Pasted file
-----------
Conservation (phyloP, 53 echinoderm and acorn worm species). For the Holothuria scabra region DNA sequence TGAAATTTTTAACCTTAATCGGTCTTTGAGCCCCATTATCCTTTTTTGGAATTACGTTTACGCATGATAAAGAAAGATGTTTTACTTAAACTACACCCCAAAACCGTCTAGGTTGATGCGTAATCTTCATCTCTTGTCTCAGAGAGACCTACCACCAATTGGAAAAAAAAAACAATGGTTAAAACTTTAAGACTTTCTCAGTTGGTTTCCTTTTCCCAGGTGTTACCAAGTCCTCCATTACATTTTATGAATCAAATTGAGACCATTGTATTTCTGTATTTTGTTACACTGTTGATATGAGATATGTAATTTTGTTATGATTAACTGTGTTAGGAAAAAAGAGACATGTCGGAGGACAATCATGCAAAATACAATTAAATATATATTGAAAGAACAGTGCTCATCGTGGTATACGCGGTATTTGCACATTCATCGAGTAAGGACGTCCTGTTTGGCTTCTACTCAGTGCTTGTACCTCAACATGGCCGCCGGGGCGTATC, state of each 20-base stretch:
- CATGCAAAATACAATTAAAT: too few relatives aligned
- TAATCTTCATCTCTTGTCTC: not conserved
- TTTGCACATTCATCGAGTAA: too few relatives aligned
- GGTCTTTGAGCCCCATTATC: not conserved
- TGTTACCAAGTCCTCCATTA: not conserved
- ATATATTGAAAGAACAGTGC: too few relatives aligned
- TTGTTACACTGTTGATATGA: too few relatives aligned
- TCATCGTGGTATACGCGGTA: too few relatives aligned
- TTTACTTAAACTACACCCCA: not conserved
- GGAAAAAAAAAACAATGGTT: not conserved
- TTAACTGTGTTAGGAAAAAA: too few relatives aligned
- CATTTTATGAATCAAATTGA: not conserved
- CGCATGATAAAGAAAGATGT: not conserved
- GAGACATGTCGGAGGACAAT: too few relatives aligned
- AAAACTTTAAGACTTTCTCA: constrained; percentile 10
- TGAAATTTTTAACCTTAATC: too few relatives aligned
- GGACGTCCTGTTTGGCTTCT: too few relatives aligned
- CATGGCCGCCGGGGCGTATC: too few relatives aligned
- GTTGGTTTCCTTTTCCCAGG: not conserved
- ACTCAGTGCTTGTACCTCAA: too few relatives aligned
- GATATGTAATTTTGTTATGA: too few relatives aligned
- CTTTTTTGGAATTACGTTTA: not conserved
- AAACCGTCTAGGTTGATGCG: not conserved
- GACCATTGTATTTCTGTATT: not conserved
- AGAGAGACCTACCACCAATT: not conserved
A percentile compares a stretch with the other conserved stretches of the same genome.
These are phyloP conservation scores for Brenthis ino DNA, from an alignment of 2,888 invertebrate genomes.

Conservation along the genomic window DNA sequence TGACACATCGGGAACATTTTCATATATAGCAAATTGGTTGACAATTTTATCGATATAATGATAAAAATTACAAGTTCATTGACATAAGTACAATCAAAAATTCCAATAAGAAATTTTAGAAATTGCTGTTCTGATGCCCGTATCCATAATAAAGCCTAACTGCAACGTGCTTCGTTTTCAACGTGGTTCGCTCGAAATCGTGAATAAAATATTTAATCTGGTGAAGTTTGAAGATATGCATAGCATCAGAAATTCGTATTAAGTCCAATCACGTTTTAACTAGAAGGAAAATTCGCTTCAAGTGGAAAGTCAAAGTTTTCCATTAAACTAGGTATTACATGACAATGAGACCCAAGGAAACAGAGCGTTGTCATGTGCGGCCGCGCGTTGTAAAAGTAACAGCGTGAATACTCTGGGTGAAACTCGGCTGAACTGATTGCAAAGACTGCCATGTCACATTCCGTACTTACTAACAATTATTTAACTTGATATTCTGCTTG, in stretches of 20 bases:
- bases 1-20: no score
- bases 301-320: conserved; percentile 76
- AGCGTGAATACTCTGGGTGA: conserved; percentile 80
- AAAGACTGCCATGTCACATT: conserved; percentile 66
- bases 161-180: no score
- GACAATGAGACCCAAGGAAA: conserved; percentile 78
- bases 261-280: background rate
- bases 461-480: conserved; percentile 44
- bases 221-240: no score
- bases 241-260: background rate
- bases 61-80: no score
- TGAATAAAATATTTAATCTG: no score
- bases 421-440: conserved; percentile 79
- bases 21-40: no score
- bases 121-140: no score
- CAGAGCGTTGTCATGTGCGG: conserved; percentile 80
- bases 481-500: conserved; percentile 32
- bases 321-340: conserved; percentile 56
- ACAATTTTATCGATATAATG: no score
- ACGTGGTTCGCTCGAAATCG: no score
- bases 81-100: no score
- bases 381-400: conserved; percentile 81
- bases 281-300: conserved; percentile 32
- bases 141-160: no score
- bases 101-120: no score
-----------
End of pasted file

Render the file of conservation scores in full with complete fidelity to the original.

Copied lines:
Conservation (phyloP, 53 echinoderm and acorn worm species). For the Holothuria scabra region DNA sequence TGAAATTTTTAACCTTAATCGGTCTTTGAGCCCCATTATCCTTTTTTGGAATTACGTTTACGCATGATAAAGAAAGATGTTTTACTTAAACTACACCCCAAAACCGTCTAGGTTGATGCGTAATCTTCATCTCTTGTCTCAGAGAGACCTACCACCAATTGGAAAAAAAAAACAATGGTTAAAACTTTAAGACTTTCTCAGTTGGTTTCCTTTTCCCAGGTGTTACCAAGTCCTCCATTACATTTTATGAATCAAATTGAGACCATTGTATTTCTGTATTTTGTTACACTGTTGATATGAGATATGTAATTTTGTTATGATTAACTGTGTTAGGAAAAAAGAGACATGTCGGAGGACAATCATGCAAAATACAATTAAATATATATTGAAAGAACAGTGCTCATCGTGGTATACGCGGTATTTGCACATTCATCGAGTAAGGACGTCCTGTTTGGCTTCTACTCAGTGCTTGTACCTCAACATGGCCGCCGGGGCGTATC, state of each 20-base stretch:
- CATGCAAAATACAATTAAAT: too few relatives aligned
- TAATCTTCATCTCTTGTCTC: not conserved
- TTTGCACATTCATCGAGTAA: too few relatives aligned
- GGTCTTTGAGCCCCATTATC: not conserved
- TGTTACCAAGTCCTCCATTA: not conserved
- ATATATTGAAAGAACAGTGC: too few relatives aligned
- TTGTTACACTGTTGATATGA: too few relatives aligned
- TCATCGTGGTATACGCGGTA: too few relatives aligned
- TTTACTTAAACTACACCCCA: not conserved
- GGAAAAAAAAAACAATGGTT: not conserved
- TTAACTGTGTTAGGAAAAAA: too few relatives aligned
- CATTTTATGAATCAAATTGA: not conserved
- CGCATGATAAAGAAAGATGT: not conserved
- GAGACATGTCGGAGGACAAT: too few relatives aligned
- AAAACTTTAAGACTTTCTCA: constrained; percentile 10
- TGAAATTTTTAACCTTAATC: too few relatives aligned
- GGACGTCCTGTTTGGCTTCT: too few relatives aligned
- CATGGCCGCCGGGGCGTATC: too few relatives aligned
- GTTGGTTTCCTTTTCCCAGG: not conserved
- ACTCAGTGCTTGTACCTCAA: too few relatives aligned
- GATATGTAATTTTGTTATGA: too few relatives aligned
- CTTTTTTGGAATTACGTTTA: not conserved
- AAACCGTCTAGGTTGATGCG: not conserved
- GACCATTGTATTTCTGTATT: not conserved
- AGAGAGACCTACCACCAATT: not conserved
A percentile compares a stretch with the other conserved stretches of the same genome.
These are phyloP conservation scores for Brenthis ino DNA, from an alignment of 2,888 invertebrate genomes.

Conservation along the genomic window DNA sequence TGACACATCGGGAACATTTTCATATATAGCAAATTGGTTGACAATTTTATCGATATAATGATAAAAATTACAAGTTCATTGACATAAGTACAATCAAAAATTCCAATAAGAAATTTTAGAAATTGCTGTTCTGATGCCCGTATCCATAATAAAGCCTAACTGCAACGTGCTTCGTTTTCAACGTGGTTCGCTCGAAATCGTGAATAAAATATTTAATCTGGTGAAGTTTGAAGATATGCATAGCATCAGAAATTCGTATTAAGTCCAATCACGTTTTAACTAGAAGGAAAATTCGCTTCAAGTGGAAAGTCAAAGTTTTCCATTAAACTAGGTATTACATGACAATGAGACCCAAGGAAACAGAGCGTTGTCATGTGCGGCCGCGCGTTGTAAAAGTAACAGCGTGAATACTCTGGGTGAAACTCGGCTGAACTGATTGCAAAGACTGCCATGTCACATTCCGTACTTACTAACAATTATTTAACTTGATATTCTGCTTG, in stretches of 20 bases:
- bases 1-20: no score
- bases 301-320: conserved; percentile 76
- AGCGTGAATACTCTGGGTGA: conserved; percentile 80
- AAAGACTGCCATGTCACATT: conserved; percentile 66
- bases 161-180: no score
- GACAATGAGACCCAAGGAAA: conserved; percentile 78
- bases 261-280: background rate
- bases 461-480: conserved; percentile 44
- bases 221-240: no score
- bases 241-260: background rate
- bases 61-80: no score
- TGAATAAAATATTTAATCTG: no score
- bases 421-440: conserved; percentile 79
- bases 21-40: no score
- bases 121-140: no score
- CAGAGCGTTGTCATGTGCGG: conserved; percentile 80
- bases 481-500: conserved; percentile 32
- bases 321-340: conserved; percentile 56
- ACAATTTTATCGATATAATG: no score
- ACGTGGTTCGCTCGAAATCG: no score
- bases 81-100: no score
- bases 381-400: conserved; percentile 81
- bases 281-300: conserved; percentile 32
- bases 141-160: no score
- bases 101-120: no score